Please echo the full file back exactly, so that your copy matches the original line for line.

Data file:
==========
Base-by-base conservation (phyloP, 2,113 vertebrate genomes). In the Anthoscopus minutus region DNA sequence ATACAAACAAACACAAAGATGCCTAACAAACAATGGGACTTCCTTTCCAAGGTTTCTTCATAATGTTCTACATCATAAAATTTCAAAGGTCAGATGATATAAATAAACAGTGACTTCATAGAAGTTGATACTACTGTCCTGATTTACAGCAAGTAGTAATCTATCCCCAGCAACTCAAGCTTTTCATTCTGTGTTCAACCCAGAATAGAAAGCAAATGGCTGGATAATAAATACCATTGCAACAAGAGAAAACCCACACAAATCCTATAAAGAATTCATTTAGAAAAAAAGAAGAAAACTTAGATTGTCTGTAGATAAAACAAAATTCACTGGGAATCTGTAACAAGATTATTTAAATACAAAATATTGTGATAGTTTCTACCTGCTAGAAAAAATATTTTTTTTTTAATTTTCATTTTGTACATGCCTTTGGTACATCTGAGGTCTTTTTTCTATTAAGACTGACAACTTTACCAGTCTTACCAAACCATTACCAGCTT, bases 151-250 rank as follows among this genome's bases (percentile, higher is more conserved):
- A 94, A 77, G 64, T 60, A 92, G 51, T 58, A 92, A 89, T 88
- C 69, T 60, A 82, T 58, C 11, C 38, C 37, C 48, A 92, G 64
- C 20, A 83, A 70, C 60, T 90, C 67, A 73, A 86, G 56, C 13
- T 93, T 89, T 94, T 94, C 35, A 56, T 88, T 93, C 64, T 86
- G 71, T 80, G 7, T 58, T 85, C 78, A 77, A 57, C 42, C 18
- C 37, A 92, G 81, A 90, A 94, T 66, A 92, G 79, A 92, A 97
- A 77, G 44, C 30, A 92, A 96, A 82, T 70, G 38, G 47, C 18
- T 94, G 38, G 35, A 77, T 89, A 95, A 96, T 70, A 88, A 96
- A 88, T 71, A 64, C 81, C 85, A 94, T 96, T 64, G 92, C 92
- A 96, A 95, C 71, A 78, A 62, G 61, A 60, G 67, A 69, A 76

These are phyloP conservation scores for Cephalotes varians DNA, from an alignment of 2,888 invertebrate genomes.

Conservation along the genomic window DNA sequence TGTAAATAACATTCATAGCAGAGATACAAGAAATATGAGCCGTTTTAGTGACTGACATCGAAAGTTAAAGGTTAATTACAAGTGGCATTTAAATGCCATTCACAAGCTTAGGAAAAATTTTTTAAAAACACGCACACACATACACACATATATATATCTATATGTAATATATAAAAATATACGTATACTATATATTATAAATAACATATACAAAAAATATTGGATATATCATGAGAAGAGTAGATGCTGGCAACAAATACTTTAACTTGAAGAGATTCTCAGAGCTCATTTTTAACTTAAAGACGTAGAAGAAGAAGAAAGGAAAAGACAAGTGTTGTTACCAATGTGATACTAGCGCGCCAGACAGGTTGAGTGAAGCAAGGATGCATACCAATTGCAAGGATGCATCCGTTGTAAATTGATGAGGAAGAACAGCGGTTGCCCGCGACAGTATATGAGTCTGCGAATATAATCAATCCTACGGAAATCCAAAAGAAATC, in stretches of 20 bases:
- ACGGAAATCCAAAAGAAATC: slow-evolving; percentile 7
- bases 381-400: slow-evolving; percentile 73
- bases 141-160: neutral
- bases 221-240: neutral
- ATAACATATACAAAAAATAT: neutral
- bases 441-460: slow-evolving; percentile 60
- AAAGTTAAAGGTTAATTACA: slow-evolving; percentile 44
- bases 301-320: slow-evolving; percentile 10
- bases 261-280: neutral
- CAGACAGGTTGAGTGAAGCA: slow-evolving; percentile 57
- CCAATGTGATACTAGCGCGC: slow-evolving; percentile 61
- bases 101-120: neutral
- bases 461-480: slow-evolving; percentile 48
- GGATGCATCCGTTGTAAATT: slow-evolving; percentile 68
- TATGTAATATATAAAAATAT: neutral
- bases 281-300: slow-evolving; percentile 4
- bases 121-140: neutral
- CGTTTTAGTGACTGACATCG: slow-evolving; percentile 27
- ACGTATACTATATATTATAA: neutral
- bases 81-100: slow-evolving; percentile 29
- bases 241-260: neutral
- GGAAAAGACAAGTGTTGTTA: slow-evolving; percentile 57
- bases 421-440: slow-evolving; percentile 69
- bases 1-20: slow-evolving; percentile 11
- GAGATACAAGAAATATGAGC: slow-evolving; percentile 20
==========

Base-by-base conservation (phyloP, 2,113 vertebrate genomes). In the Anthoscopus minutus region DNA sequence ATACAAACAAACACAAAGATGCCTAACAAACAATGGGACTTCCTTTCCAAGGTTTCTTCATAATGTTCTACATCATAAAATTTCAAAGGTCAGATGATATAAATAAACAGTGACTTCATAGAAGTTGATACTACTGTCCTGATTTACAGCAAGTAGTAATCTATCCCCAGCAACTCAAGCTTTTCATTCTGTGTTCAACCCAGAATAGAAAGCAAATGGCTGGATAATAAATACCATTGCAACAAGAGAAAACCCACACAAATCCTATAAAGAATTCATTTAGAAAAAAAGAAGAAAACTTAGATTGTCTGTAGATAAAACAAAATTCACTGGGAATCTGTAACAAGATTATTTAAATACAAAATATTGTGATAGTTTCTACCTGCTAGAAAAAATATTTTTTTTTTAATTTTCATTTTGTACATGCCTTTGGTACATCTGAGGTCTTTTTTCTATTAAGACTGACAACTTTACCAGTCTTACCAAACCATTACCAGCTT, bases 151-250 rank as follows among this genome's bases (percentile, higher is more conserved):
- A 94, A 77, G 64, T 60, A 92, G 51, T 58, A 92, A 89, T 88
- C 69, T 60, A 82, T 58, C 11, C 38, C 37, C 48, A 92, G 64
- C 20, A 83, A 70, C 60, T 90, C 67, A 73, A 86, G 56, C 13
- T 93, T 89, T 94, T 94, C 35, A 56, T 88, T 93, C 64, T 86
- G 71, T 80, G 7, T 58, T 85, C 78, A 77, A 57, C 42, C 18
- C 37, A 92, G 81, A 90, A 94, T 66, A 92, G 79, A 92, A 97
- A 77, G 44, C 30, A 92, A 96, A 82, T 70, G 38, G 47, C 18
- T 94, G 38, G 35, A 77, T 89, A 95, A 96, T 70, A 88, A 96
- A 88, T 71, A 64, C 81, C 85, A 94, T 96, T 64, G 92, C 92
- A 96, A 95, C 71, A 78, A 62, G 61, A 60, G 67, A 69, A 76

These are phyloP conservation scores for Cephalotes varians DNA, from an alignment of 2,888 invertebrate genomes.

Conservation along the genomic window DNA sequence TGTAAATAACATTCATAGCAGAGATACAAGAAATATGAGCCGTTTTAGTGACTGACATCGAAAGTTAAAGGTTAATTACAAGTGGCATTTAAATGCCATTCACAAGCTTAGGAAAAATTTTTTAAAAACACGCACACACATACACACATATATATATCTATATGTAATATATAAAAATATACGTATACTATATATTATAAATAACATATACAAAAAATATTGGATATATCATGAGAAGAGTAGATGCTGGCAACAAATACTTTAACTTGAAGAGATTCTCAGAGCTCATTTTTAACTTAAAGACGTAGAAGAAGAAGAAAGGAAAAGACAAGTGTTGTTACCAATGTGATACTAGCGCGCCAGACAGGTTGAGTGAAGCAAGGATGCATACCAATTGCAAGGATGCATCCGTTGTAAATTGATGAGGAAGAACAGCGGTTGCCCGCGACAGTATATGAGTCTGCGAATATAATCAATCCTACGGAAATCCAAAAGAAATC, in stretches of 20 bases:
- ACGGAAATCCAAAAGAAATC: slow-evolving; percentile 7
- bases 381-400: slow-evolving; percentile 73
- bases 141-160: neutral
- bases 221-240: neutral
- ATAACATATACAAAAAATAT: neutral
- bases 441-460: slow-evolving; percentile 60
- AAAGTTAAAGGTTAATTACA: slow-evolving; percentile 44
- bases 301-320: slow-evolving; percentile 10
- bases 261-280: neutral
- CAGACAGGTTGAGTGAAGCA: slow-evolving; percentile 57
- CCAATGTGATACTAGCGCGC: slow-evolving; percentile 61
- bases 101-120: neutral
- bases 461-480: slow-evolving; percentile 48
- GGATGCATCCGTTGTAAATT: slow-evolving; percentile 68
- TATGTAATATATAAAAATAT: neutral
- bases 281-300: slow-evolving; percentile 4
- bases 121-140: neutral
- CGTTTTAGTGACTGACATCG: slow-evolving; percentile 27
- ACGTATACTATATATTATAA: neutral
- bases 81-100: slow-evolving; percentile 29
- bases 241-260: neutral
- GGAAAAGACAAGTGTTGTTA: slow-evolving; percentile 57
- bases 421-440: slow-evolving; percentile 69
- bases 1-20: slow-evolving; percentile 11
- GAGATACAAGAAATATGAGC: slow-evolving; percentile 20